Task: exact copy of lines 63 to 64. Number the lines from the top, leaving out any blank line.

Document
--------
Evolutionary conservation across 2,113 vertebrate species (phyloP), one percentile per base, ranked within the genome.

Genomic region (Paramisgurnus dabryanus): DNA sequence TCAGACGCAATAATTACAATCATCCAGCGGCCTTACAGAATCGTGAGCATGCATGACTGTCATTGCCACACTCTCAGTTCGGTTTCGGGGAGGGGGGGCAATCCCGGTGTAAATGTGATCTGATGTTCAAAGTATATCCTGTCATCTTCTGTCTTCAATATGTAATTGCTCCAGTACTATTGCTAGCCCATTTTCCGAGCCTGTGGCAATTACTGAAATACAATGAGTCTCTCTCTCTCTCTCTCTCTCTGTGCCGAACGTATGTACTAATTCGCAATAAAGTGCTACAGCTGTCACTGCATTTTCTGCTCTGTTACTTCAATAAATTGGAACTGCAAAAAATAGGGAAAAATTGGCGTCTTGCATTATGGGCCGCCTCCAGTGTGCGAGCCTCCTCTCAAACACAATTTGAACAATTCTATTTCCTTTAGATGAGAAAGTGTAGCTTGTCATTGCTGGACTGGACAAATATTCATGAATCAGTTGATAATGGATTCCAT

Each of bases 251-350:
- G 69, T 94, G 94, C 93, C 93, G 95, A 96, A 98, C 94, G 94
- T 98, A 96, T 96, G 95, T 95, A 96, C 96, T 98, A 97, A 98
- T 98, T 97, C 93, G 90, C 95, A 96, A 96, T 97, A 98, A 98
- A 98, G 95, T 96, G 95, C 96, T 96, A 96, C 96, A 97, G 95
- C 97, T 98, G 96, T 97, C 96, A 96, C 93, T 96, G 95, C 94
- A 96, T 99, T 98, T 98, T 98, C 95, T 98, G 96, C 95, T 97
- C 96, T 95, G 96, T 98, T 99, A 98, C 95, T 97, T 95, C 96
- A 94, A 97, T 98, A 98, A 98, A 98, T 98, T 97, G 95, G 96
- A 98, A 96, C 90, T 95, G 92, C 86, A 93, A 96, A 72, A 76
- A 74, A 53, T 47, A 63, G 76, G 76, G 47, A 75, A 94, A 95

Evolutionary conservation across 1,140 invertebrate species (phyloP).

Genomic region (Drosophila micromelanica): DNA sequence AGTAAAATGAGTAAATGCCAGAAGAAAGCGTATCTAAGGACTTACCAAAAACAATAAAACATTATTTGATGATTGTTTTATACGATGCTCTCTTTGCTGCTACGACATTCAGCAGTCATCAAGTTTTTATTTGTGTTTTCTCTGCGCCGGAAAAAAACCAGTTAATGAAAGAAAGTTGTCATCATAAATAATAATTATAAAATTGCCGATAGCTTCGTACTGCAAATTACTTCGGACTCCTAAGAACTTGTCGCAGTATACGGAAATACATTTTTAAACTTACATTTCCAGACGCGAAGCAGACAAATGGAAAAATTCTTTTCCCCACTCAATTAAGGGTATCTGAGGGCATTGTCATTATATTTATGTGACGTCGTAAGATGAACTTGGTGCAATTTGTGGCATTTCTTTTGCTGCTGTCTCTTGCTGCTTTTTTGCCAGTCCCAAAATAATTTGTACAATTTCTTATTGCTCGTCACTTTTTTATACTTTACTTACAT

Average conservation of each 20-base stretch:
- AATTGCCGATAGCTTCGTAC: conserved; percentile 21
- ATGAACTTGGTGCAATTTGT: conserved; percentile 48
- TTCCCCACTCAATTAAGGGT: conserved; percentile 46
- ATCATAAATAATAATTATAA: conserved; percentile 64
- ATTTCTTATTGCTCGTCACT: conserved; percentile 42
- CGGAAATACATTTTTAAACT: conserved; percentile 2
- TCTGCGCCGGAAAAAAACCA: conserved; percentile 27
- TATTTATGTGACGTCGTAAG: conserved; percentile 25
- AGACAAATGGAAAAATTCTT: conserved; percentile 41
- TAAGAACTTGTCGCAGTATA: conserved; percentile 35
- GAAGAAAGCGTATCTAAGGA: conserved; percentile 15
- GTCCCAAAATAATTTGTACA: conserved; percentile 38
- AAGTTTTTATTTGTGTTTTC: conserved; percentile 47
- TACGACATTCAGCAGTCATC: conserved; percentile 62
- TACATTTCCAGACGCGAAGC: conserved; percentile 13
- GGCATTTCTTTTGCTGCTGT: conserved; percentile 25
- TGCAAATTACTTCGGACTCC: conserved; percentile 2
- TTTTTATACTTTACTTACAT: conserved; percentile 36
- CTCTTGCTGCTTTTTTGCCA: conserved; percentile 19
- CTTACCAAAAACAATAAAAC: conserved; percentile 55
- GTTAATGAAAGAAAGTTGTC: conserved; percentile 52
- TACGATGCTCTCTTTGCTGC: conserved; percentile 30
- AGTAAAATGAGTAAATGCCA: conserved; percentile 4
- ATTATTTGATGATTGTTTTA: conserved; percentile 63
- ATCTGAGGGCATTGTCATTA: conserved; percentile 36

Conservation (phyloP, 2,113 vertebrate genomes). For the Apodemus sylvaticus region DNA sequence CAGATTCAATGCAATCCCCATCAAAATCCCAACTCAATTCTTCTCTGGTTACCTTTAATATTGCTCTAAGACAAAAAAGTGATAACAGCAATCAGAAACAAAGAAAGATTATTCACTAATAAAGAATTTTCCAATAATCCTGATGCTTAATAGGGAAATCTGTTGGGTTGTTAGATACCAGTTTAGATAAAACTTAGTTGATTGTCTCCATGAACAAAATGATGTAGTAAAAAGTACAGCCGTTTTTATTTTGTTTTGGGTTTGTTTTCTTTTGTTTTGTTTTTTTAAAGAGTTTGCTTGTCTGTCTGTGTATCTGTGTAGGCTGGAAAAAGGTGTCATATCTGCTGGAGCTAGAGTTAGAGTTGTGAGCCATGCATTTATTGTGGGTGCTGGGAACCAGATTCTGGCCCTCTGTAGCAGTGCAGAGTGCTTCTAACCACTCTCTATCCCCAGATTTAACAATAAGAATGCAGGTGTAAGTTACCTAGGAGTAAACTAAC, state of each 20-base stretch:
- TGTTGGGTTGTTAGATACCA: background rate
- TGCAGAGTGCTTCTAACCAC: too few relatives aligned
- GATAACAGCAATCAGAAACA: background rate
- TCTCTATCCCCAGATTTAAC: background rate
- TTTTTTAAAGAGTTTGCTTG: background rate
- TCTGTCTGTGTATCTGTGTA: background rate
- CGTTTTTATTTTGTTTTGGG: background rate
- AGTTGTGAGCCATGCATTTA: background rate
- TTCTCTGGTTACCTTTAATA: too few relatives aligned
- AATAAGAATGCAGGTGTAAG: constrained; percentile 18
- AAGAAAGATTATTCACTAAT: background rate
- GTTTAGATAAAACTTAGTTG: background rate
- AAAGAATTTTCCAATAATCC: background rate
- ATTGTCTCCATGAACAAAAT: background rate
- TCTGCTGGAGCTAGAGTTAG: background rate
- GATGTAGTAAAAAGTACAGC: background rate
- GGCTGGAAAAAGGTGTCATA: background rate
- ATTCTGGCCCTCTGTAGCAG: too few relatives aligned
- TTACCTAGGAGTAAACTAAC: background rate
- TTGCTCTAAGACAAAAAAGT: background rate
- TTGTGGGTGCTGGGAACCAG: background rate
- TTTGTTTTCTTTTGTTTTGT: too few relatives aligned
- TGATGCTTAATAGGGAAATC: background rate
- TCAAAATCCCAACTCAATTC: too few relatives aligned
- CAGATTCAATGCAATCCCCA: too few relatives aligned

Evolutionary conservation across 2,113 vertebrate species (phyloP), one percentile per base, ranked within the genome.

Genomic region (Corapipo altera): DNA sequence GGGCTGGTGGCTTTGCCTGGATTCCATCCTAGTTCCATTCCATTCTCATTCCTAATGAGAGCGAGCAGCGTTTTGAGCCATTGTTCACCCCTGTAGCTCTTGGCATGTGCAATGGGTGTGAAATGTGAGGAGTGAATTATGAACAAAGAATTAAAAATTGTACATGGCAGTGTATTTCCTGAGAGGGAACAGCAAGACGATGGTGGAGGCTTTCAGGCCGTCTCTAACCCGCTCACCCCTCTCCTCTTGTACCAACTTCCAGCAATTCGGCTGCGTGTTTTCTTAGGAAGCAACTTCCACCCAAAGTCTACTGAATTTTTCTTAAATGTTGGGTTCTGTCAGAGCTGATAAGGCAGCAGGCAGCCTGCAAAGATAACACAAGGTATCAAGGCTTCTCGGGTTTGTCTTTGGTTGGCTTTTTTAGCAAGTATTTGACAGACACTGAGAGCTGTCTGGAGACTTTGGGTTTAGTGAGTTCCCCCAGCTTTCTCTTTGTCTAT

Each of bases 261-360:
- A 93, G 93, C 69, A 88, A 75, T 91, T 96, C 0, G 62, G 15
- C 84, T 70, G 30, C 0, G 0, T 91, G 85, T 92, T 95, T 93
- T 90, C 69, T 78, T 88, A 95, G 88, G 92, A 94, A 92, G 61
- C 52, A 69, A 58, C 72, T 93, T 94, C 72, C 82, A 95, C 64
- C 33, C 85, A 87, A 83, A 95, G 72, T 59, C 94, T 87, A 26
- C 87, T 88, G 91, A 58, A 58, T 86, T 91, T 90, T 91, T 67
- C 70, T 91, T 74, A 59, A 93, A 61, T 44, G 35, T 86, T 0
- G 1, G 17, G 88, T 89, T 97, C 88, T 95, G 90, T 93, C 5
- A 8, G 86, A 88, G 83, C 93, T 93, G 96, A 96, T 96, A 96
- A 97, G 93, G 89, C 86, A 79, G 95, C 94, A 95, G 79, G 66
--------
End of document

- TTGTGGGTGCTGGGAACCAG: background rate
- TTTGTTTTCTTTTGTTTTGT: too few relatives aligned